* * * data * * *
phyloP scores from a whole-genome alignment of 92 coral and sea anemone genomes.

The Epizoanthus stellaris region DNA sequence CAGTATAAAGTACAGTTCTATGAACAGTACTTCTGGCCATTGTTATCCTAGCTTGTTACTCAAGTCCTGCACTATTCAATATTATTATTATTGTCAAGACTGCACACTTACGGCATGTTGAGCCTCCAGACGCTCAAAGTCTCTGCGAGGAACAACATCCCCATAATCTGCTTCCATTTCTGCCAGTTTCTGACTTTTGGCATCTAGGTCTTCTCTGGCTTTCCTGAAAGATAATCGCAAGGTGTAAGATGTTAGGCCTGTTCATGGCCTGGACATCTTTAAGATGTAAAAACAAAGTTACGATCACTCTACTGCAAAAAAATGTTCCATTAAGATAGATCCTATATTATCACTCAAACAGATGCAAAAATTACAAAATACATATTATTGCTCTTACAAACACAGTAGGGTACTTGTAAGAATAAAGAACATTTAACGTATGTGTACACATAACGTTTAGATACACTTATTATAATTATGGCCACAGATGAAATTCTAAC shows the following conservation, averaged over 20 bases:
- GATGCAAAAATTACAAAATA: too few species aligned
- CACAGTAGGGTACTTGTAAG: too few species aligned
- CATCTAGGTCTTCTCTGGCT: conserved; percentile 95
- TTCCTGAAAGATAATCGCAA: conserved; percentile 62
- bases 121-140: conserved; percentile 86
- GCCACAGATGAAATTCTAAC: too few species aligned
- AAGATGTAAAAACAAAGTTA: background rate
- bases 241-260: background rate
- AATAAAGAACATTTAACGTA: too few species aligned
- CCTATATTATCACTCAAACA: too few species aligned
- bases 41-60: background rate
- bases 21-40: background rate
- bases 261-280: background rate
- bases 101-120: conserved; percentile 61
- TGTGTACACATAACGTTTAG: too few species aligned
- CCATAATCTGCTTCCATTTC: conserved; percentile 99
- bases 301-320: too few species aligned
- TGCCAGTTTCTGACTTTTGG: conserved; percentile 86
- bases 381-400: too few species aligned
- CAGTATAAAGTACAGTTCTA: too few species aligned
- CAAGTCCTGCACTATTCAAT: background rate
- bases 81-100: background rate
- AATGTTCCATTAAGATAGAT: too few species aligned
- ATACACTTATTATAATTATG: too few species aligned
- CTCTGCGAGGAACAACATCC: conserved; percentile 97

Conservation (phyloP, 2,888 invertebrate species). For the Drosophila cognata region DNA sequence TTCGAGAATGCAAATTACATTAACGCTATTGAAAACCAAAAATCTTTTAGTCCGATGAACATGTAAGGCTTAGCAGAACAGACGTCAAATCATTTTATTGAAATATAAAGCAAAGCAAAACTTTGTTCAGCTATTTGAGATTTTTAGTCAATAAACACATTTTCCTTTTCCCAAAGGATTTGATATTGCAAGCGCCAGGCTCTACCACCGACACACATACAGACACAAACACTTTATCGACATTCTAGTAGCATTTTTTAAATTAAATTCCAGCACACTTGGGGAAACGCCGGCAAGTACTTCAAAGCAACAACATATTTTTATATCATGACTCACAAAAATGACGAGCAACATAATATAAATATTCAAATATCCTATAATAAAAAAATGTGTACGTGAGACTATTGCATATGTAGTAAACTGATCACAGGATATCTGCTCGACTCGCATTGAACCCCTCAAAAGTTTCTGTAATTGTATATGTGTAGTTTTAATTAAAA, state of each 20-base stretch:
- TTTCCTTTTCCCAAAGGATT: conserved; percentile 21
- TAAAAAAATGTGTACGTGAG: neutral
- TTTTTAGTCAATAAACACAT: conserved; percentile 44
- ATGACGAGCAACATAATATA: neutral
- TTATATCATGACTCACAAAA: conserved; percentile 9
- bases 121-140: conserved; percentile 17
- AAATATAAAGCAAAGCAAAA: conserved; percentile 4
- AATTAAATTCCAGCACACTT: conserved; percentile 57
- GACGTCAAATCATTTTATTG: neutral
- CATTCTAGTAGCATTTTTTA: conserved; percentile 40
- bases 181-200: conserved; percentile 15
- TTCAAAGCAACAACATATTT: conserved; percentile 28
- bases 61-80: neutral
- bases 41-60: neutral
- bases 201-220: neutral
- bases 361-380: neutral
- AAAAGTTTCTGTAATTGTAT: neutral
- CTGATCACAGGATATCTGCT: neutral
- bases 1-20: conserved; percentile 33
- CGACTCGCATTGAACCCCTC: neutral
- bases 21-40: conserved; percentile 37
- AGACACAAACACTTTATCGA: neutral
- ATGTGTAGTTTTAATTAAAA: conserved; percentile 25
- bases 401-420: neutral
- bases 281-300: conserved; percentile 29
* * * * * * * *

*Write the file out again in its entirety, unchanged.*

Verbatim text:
phyloP scores from a whole-genome alignment of 92 coral and sea anemone genomes.

The Epizoanthus stellaris region DNA sequence CAGTATAAAGTACAGTTCTATGAACAGTACTTCTGGCCATTGTTATCCTAGCTTGTTACTCAAGTCCTGCACTATTCAATATTATTATTATTGTCAAGACTGCACACTTACGGCATGTTGAGCCTCCAGACGCTCAAAGTCTCTGCGAGGAACAACATCCCCATAATCTGCTTCCATTTCTGCCAGTTTCTGACTTTTGGCATCTAGGTCTTCTCTGGCTTTCCTGAAAGATAATCGCAAGGTGTAAGATGTTAGGCCTGTTCATGGCCTGGACATCTTTAAGATGTAAAAACAAAGTTACGATCACTCTACTGCAAAAAAATGTTCCATTAAGATAGATCCTATATTATCACTCAAACAGATGCAAAAATTACAAAATACATATTATTGCTCTTACAAACACAGTAGGGTACTTGTAAGAATAAAGAACATTTAACGTATGTGTACACATAACGTTTAGATACACTTATTATAATTATGGCCACAGATGAAATTCTAAC shows the following conservation, averaged over 20 bases:
- GATGCAAAAATTACAAAATA: too few species aligned
- CACAGTAGGGTACTTGTAAG: too few species aligned
- CATCTAGGTCTTCTCTGGCT: conserved; percentile 95
- TTCCTGAAAGATAATCGCAA: conserved; percentile 62
- bases 121-140: conserved; percentile 86
- GCCACAGATGAAATTCTAAC: too few species aligned
- AAGATGTAAAAACAAAGTTA: background rate
- bases 241-260: background rate
- AATAAAGAACATTTAACGTA: too few species aligned
- CCTATATTATCACTCAAACA: too few species aligned
- bases 41-60: background rate
- bases 21-40: background rate
- bases 261-280: background rate
- bases 101-120: conserved; percentile 61
- TGTGTACACATAACGTTTAG: too few species aligned
- CCATAATCTGCTTCCATTTC: conserved; percentile 99
- bases 301-320: too few species aligned
- TGCCAGTTTCTGACTTTTGG: conserved; percentile 86
- bases 381-400: too few species aligned
- CAGTATAAAGTACAGTTCTA: too few species aligned
- CAAGTCCTGCACTATTCAAT: background rate
- bases 81-100: background rate
- AATGTTCCATTAAGATAGAT: too few species aligned
- ATACACTTATTATAATTATG: too few species aligned
- CTCTGCGAGGAACAACATCC: conserved; percentile 97

Conservation (phyloP, 2,888 invertebrate species). For the Drosophila cognata region DNA sequence TTCGAGAATGCAAATTACATTAACGCTATTGAAAACCAAAAATCTTTTAGTCCGATGAACATGTAAGGCTTAGCAGAACAGACGTCAAATCATTTTATTGAAATATAAAGCAAAGCAAAACTTTGTTCAGCTATTTGAGATTTTTAGTCAATAAACACATTTTCCTTTTCCCAAAGGATTTGATATTGCAAGCGCCAGGCTCTACCACCGACACACATACAGACACAAACACTTTATCGACATTCTAGTAGCATTTTTTAAATTAAATTCCAGCACACTTGGGGAAACGCCGGCAAGTACTTCAAAGCAACAACATATTTTTATATCATGACTCACAAAAATGACGAGCAACATAATATAAATATTCAAATATCCTATAATAAAAAAATGTGTACGTGAGACTATTGCATATGTAGTAAACTGATCACAGGATATCTGCTCGACTCGCATTGAACCCCTCAAAAGTTTCTGTAATTGTATATGTGTAGTTTTAATTAAAA, state of each 20-base stretch:
- TTTCCTTTTCCCAAAGGATT: conserved; percentile 21
- TAAAAAAATGTGTACGTGAG: neutral
- TTTTTAGTCAATAAACACAT: conserved; percentile 44
- ATGACGAGCAACATAATATA: neutral
- TTATATCATGACTCACAAAA: conserved; percentile 9
- bases 121-140: conserved; percentile 17
- AAATATAAAGCAAAGCAAAA: conserved; percentile 4
- AATTAAATTCCAGCACACTT: conserved; percentile 57
- GACGTCAAATCATTTTATTG: neutral
- CATTCTAGTAGCATTTTTTA: conserved; percentile 40
- bases 181-200: conserved; percentile 15
- TTCAAAGCAACAACATATTT: conserved; percentile 28
- bases 61-80: neutral
- bases 41-60: neutral
- bases 201-220: neutral
- bases 361-380: neutral
- AAAAGTTTCTGTAATTGTAT: neutral
- CTGATCACAGGATATCTGCT: neutral
- bases 1-20: conserved; percentile 33
- CGACTCGCATTGAACCCCTC: neutral
- bases 21-40: conserved; percentile 37
- AGACACAAACACTTTATCGA: neutral
- ATGTGTAGTTTTAATTAAAA: conserved; percentile 25
- bases 401-420: neutral
- bases 281-300: conserved; percentile 29